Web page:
OSU plant breeding program shows progress on promising new cultivars
The plant breeding program at Oregon State University is continually working to bring new plants to market that will make growers more profitable and perform well for consumers.
On behalf of the program, I wanted to update the industry on these efforts. New plants build excitement for everyone, and I think we have a few that do just that.
The last year has been an exciting time and feels like an inflection point — though, maybe I have said that before. But that is the mantra of a plant breeder. We always believe there is a great plant in the next population or the next set of crosses will prove to be revelatory. In other words, hope springs eternal.
Below are a few of the projects and plants that I think are worthy of notice.
Hibiscus syriacus ‘Flamingo’ PPAF
It is approaching a decade that I have been working on altheas, also known as rose of Sharon or Hibiscus syriacus. In that time, I have heard from industry and consumers about what they are looking for.
Of course, more saturated colors are always in fashion — people want “true blue” and “really red” cultivars. We are always looking for better flower colors and many of our polyploid selections provide that depth of color.
But dark green foliage, especially early in the season, is equally important — perhaps more so. No one wants to pay top dollar for anemic-looking plants.
During the breeding process, we discarded thousands of plants with inferior foliage color and arrived at our first release, ‘Flamingo’.
‘Flamingo’ is a seedless, single pink cultivar with deep green foliage on a compact, but vigorous grower.
The cross for this selection was performed in 2013. We have been watching it since then and it has been a reliable performer. It is available for non-exclusive licensing from Oregon State University by contacting Denis Sather (Denis.D.Sather@OregonState.edu).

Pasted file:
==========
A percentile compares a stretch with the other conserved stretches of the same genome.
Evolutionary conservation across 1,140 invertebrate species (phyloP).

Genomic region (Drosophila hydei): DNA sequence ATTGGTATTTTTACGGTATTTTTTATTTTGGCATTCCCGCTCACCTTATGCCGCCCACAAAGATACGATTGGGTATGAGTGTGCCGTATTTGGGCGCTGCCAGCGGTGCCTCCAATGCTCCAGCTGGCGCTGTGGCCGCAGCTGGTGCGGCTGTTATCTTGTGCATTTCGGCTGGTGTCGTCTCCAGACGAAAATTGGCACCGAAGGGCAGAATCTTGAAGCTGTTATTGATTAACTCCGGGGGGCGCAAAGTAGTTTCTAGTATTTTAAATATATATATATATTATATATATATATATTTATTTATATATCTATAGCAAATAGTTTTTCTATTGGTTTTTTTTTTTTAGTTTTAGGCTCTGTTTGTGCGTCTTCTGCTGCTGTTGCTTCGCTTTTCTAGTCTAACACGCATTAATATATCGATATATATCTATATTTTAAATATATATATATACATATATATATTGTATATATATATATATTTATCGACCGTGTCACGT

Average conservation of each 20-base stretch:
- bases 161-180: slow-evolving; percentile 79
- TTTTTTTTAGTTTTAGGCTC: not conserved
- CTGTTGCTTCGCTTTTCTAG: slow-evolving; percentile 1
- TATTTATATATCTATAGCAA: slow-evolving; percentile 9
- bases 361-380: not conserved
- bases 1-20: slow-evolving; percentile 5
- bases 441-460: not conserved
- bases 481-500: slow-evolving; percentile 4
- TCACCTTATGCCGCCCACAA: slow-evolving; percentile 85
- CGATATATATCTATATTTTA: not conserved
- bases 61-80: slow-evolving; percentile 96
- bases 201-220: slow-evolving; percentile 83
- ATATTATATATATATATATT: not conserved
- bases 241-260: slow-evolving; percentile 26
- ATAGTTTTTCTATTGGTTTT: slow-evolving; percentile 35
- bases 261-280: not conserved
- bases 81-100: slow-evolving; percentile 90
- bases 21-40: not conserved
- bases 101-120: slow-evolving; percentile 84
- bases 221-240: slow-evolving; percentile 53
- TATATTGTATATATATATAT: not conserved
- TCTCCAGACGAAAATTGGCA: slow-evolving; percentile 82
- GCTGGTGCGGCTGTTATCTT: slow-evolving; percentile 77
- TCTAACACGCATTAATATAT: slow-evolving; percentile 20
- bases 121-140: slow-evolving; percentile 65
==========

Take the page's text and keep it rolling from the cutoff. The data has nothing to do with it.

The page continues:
For more information, please visit https://Horticulture.OregonState.edu/File/Hibiscus-Syriacus-Flamingo.
In recent years at the Farwest Show, I have walked the show floor looking for comparators to plants I’m working on. What I saw in althea was most growers training them as standards. The resulting plants are lovely and fit the gardening need, but it seemed to me that we could achieve that in an easier way for growers than the effort to turn a shrub into a small tree.
To that end, we started using ‘Lohengrin’ and ‘Tosca’ in crosses with various althea cultivars. These two cultivars are hybrids of H. syriacus and H. paramutabilis that tend to be larger, more tree-like than althea. Our hybrids exhibited a wide range of growth habits, flower forms and seed production.
Most exciting to me, many of these plants naturally grow vigorously with a central leader to produce small trees. One grower noted that the least vigorous of these selections grew twice as fast as the industry standard. It will require far less effort to train altheas as trees than other cultivars. They have larger flowers and most are infertile — meaning fewer seedlings to control in production.